When using a patient’s own cells to develop a personalized immunotherapy, scientists often struggle to engineer an adequate dose. To capture more T cells for such autologous cell therapy, City of Hope—one of the largest cancer research and treatment organizations in the U.S.—plans to integrate the Curate CELL PROCESSING SYSTEM into its workflow to manufacture investigational CAR-T cell immunotherapy. This system takes a new approach to T-cell separation.

“The Curate technology has been evaluated by the Beckman Research Institute of City of Hope as part of a new process for production of genetically engineered immune cells,” says Angelo Cardoso, MD, PhD, director of the laboratory of cellular medicine at City of Hope. “High-cell viability, recovery of critical cell subsets, significant time savings, and potential for integration in a closed-system platform were specifications that were evaluated for the Curate system.”

According to Curate Biosciences, this system captures many of the cells of interest. “We get very good recovery of white blood cells,” says Joan Haab, PhD, senior vice president, manufacturing & supply chain operations at Curate Biosciences. “We typically recover above 90% of the white blood cells in a sample.”

To do that, this system uses microfluidics. Haab compares it to the Pachinko game, which includes many pathways for a ball—in this case, a cell—to follow. The microfluidic channels separate the cells by size. As Haab explains it: “This provides multiple opportunities to capture white blood cells.”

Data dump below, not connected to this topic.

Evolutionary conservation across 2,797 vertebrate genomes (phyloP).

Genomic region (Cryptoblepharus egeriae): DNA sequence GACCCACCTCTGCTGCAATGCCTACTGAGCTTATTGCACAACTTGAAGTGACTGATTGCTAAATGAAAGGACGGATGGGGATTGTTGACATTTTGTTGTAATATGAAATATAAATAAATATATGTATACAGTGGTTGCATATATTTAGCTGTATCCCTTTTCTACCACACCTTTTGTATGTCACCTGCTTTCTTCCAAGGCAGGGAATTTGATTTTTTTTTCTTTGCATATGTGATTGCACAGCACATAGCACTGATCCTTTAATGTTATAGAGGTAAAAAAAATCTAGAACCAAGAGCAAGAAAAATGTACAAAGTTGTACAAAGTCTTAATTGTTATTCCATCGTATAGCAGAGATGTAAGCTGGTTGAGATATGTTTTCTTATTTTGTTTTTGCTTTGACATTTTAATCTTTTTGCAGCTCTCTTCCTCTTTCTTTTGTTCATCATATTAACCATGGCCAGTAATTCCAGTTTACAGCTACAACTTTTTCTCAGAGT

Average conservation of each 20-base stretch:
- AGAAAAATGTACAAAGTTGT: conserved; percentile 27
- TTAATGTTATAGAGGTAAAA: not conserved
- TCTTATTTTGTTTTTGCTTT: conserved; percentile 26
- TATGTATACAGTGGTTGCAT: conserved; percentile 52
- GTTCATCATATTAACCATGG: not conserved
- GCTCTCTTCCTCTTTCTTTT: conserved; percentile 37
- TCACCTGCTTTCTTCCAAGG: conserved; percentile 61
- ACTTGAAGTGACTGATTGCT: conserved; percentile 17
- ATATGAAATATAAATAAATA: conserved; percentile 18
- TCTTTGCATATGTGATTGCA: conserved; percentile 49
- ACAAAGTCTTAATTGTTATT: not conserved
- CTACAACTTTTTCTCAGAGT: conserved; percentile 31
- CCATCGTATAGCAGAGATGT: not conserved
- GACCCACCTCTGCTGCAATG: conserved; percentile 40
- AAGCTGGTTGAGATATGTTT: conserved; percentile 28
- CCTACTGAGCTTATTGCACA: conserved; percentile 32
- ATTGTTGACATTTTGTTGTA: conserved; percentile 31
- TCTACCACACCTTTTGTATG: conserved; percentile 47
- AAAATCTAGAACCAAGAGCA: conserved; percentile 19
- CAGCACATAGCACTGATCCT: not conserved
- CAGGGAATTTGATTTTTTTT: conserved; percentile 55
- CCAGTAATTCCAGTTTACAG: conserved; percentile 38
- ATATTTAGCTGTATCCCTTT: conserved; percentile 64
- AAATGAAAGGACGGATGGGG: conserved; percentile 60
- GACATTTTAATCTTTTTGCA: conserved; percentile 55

Most current methods of manufacturing an autologous immunotherapy collect the cells with chemical gradients and centrifugation. “You’re spinning cells around in chemicals and pelleting them, which is not the way to keep them the happiest,” Haab says. By relying on a gentler and non-chemical approach, Curate hopes to collect more T cells that are more fit for engineering a therapy.

Curate’s system is scheduled to be available later this year. Then, this closed system might even be used in clinics to prepare immunotherapies on site. Haab’s not ruling that out, but not guaranteeing it either. Although such on-site use could speed up the process, some discussions with regulators would be required first.

No matter where the Curate system is used, this could be another step forward in improving the processing of immunotherapies, and possibly making them less expensive. Curate indicates that this system could reduce the cost of autologous immunotherapies by 50%. Even a far less ambitious decrease could make these therapies available to more patients, and that’s been one of the key stumbling blocks in making these treatments as widely accessible as possible.

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